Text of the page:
|Though a sub-provincial city, it enjoys the
same rights as possessed by a provincial government in terms of economic
management. Ningbo, "a large city" entitled to formulate
local laws and regulations, is also a famous historic city with rich
cultural heritage. It is the birthplace of the "Neolithic Hemudu
Culture" dating back more than 7,000 years. Two thousand years
ago, Xu Fu, a necromancer of the Qin Dynasty (221-207 B.C.), led a
fleet from here, thus becoming the first to commence China's exchanges
with other countries. Ningbo first rose to importance during the latter
part of the 5th century, when Korean shipping found it the most convenient
port for contacts with the southern capital at Nanjing (Nanking; then
called Chien-k'ang). Under the Tang dynasty (618-907) this traffic
continued. Although official relations lapsed after 838, private trade
continued on a large scale. In the 11th century Ningbo became a centre
of the coastal trade. Its importance grew with the establishment of
the Southern Song capital at Hangzhou in 1127, when overseas trade
to and from the capital flowed through Ningbo. It grew rapidly during
the Song (960-1279) and Yuen periods.
early period of the Ming dynasty (1368-1644) brought a setback to
Ningbo's development. Overseas trade was deliberately curtailed
by the government and the building of oceangoing ships prohibited,
and even coastal trade was severely restricted. Ningbo was attacked
by Japanese pirates, and it became a defensive base of some importance.
Its growth seems to have stagnated, however, until the last quarter
of the 15th century, when the rural prosperity of its hinterland
began to recover.
This recovery was assisted when the Portuguese
began trading in Ningbo in 1545, at first illicitly, but later (after
1567) legally. Still later, Dutch and British merchants arrived,
and the Ningbo merchants began to trade with the China coast from
Manchuria to Canton, as well as with the Philippines and Taiwan.
Ningbo was the commercial centre of the coastal plain to the east
of Shaoxing and an outport for the Yangtze River Delta area, to
which it was linked by the Zhedong Canal leading to Shaoxing and
the Qiantang River. As a result, in the 17th and 18th centuries
the Ningbo merchants became important in China's internal commerce
and began to play a national role as bankers in the early 19th century.
In 1843 Ningbo was opened to foreign trade as a treaty port, but
trade declined, and its place was taken by Shanghai.
Ningbo ranked with Yangzhou and Guangzhou as the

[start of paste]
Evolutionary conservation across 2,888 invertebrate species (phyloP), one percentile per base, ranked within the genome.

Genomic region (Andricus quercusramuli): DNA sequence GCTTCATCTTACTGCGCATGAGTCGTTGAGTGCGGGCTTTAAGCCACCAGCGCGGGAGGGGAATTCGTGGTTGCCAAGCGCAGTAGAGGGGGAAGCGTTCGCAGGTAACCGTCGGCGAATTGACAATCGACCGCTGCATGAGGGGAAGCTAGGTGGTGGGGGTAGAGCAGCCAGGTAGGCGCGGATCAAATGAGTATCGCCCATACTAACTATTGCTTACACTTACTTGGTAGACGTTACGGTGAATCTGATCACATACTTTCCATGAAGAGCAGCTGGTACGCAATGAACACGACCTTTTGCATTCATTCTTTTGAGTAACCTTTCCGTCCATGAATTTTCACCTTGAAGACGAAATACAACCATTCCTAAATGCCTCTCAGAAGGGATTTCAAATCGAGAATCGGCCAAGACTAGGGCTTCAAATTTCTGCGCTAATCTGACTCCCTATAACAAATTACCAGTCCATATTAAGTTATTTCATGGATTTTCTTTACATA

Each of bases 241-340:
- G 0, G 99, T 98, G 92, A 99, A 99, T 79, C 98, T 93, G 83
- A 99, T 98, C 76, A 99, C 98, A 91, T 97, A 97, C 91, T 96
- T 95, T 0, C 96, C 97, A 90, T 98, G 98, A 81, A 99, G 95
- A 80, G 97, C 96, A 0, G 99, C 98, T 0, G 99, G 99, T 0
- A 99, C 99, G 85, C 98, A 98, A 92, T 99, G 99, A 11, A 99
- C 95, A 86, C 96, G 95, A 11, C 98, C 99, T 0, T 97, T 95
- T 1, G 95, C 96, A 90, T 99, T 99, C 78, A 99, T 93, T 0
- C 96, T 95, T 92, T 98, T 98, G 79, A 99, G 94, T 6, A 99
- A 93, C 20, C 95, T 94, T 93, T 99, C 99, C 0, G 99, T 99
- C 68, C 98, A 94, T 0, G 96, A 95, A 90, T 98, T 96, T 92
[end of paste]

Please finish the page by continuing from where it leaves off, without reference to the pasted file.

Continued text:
three biggest ports for foreign trade in Tang Dynasty and with Guangzhou
and Quanzhou in Song Dynasty. In the early 20th century "Hong-band"
tailors from Ningbo traveled extensively throughout China making
their living. And now, Ningbo port is still one of the most important
ports in China. Its cargo handling capacity reached 150 million
tonnages in 2002, ranking second among the ports in the mainland
of China, and its container handling capacity amounted to 1,855,000
As it enjoys a sound infrastructural basis, Ningbo
has scored remarkable achievements in its social and economic development
since the beginning of reform and opening up. In 2002, the city's
GDP reached RMB150.03 billion, among which the per capita GDP makes
up 3331 dollars, the revenue RMB 25.8 billion. The average disposable
income of urban dwellers grew to RMB12,969.9 and the net income
of farmers climbed to RMB5,764. Nowadays, Ningbo has become an important
industrial city and foreign trade port in east China, a key city
and chemical industrial base in the Yangtze River delta and an economic
centre of Zhejiang Province.
Of a typical subtropical monsoon climate, Ningbo
features mild temperature with moderate humidity and distinctive
seasons, and it is an ideal resort to enjoy both natural and cultural
endowment. A tranquil coastal city, Ningbo's 500-km coastline forms
a scenic seascape. The Sun and the Moon Lakes, dug in the seventh
century, are a particularly beautiful sight. The people of Ningbo
have throughout their history had a deep affinity for the ocean.
Ningbo has great potentials in its development.
Since China adopted the policy of reform and opening, the Ningbo
people have pursued the trends of this new era. Visitors may witness
the dramatic changes that have taken place in this city: widened
roads, more diverse styles of dress on the part of the local people,
and Mandarin gradually supplanting the local Ningbo dialect. Ningbo
is an active participant in the progressive world trend. By the
year 2010, Ningbo will be modernised into a more open international
port city that boasts even stronger economy, more advanced science
and culture, greater affluence and better social fabrics and environment.